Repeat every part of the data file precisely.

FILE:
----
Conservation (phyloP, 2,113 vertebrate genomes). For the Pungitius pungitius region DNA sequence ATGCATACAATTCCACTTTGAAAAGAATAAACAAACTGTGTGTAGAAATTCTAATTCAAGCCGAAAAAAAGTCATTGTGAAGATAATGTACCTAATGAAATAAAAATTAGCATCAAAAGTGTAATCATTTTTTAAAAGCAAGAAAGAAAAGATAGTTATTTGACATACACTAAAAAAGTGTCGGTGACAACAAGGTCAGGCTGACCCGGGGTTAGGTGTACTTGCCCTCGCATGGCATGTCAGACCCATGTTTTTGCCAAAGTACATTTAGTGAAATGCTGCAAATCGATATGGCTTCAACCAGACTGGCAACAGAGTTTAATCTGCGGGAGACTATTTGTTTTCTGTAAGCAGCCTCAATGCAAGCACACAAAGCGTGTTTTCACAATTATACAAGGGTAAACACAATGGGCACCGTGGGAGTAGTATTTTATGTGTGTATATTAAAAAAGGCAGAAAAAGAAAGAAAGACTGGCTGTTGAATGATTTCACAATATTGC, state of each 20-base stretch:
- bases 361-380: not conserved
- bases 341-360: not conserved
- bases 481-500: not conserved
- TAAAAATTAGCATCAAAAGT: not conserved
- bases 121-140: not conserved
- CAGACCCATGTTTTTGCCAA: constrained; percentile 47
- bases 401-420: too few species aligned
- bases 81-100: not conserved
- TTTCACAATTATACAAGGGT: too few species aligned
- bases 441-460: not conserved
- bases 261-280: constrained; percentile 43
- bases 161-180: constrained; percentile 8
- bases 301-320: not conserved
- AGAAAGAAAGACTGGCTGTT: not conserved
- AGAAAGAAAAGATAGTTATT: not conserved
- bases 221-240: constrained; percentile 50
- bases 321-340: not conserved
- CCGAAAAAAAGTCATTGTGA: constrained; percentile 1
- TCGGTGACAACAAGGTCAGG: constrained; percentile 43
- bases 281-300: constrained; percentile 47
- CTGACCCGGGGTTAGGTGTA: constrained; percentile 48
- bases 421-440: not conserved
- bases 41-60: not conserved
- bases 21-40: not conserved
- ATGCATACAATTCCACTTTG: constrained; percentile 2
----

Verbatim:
Conservation (phyloP, 2,113 vertebrate genomes). For the Pungitius pungitius region DNA sequence ATGCATACAATTCCACTTTGAAAAGAATAAACAAACTGTGTGTAGAAATTCTAATTCAAGCCGAAAAAAAGTCATTGTGAAGATAATGTACCTAATGAAATAAAAATTAGCATCAAAAGTGTAATCATTTTTTAAAAGCAAGAAAGAAAAGATAGTTATTTGACATACACTAAAAAAGTGTCGGTGACAACAAGGTCAGGCTGACCCGGGGTTAGGTGTACTTGCCCTCGCATGGCATGTCAGACCCATGTTTTTGCCAAAGTACATTTAGTGAAATGCTGCAAATCGATATGGCTTCAACCAGACTGGCAACAGAGTTTAATCTGCGGGAGACTATTTGTTTTCTGTAAGCAGCCTCAATGCAAGCACACAAAGCGTGTTTTCACAATTATACAAGGGTAAACACAATGGGCACCGTGGGAGTAGTATTTTATGTGTGTATATTAAAAAAGGCAGAAAAAGAAAGAAAGACTGGCTGTTGAATGATTTCACAATATTGC, state of each 20-base stretch:
- bases 361-380: not conserved
- bases 341-360: not conserved
- bases 481-500: not conserved
- TAAAAATTAGCATCAAAAGT: not conserved
- bases 121-140: not conserved
- CAGACCCATGTTTTTGCCAA: constrained; percentile 47
- bases 401-420: too few species aligned
- bases 81-100: not conserved
- TTTCACAATTATACAAGGGT: too few species aligned
- bases 441-460: not conserved
- bases 261-280: constrained; percentile 43
- bases 161-180: constrained; percentile 8
- bases 301-320: not conserved
- AGAAAGAAAGACTGGCTGTT: not conserved
- AGAAAGAAAAGATAGTTATT: not conserved
- bases 221-240: constrained; percentile 50
- bases 321-340: not conserved
- CCGAAAAAAAGTCATTGTGA: constrained; percentile 1
- TCGGTGACAACAAGGTCAGG: constrained; percentile 43
- bases 281-300: constrained; percentile 47
- CTGACCCGGGGTTAGGTGTA: constrained; percentile 48
- bases 421-440: not conserved
- bases 41-60: not conserved
- bases 21-40: not conserved
- ATGCATACAATTCCACTTTG: constrained; percentile 2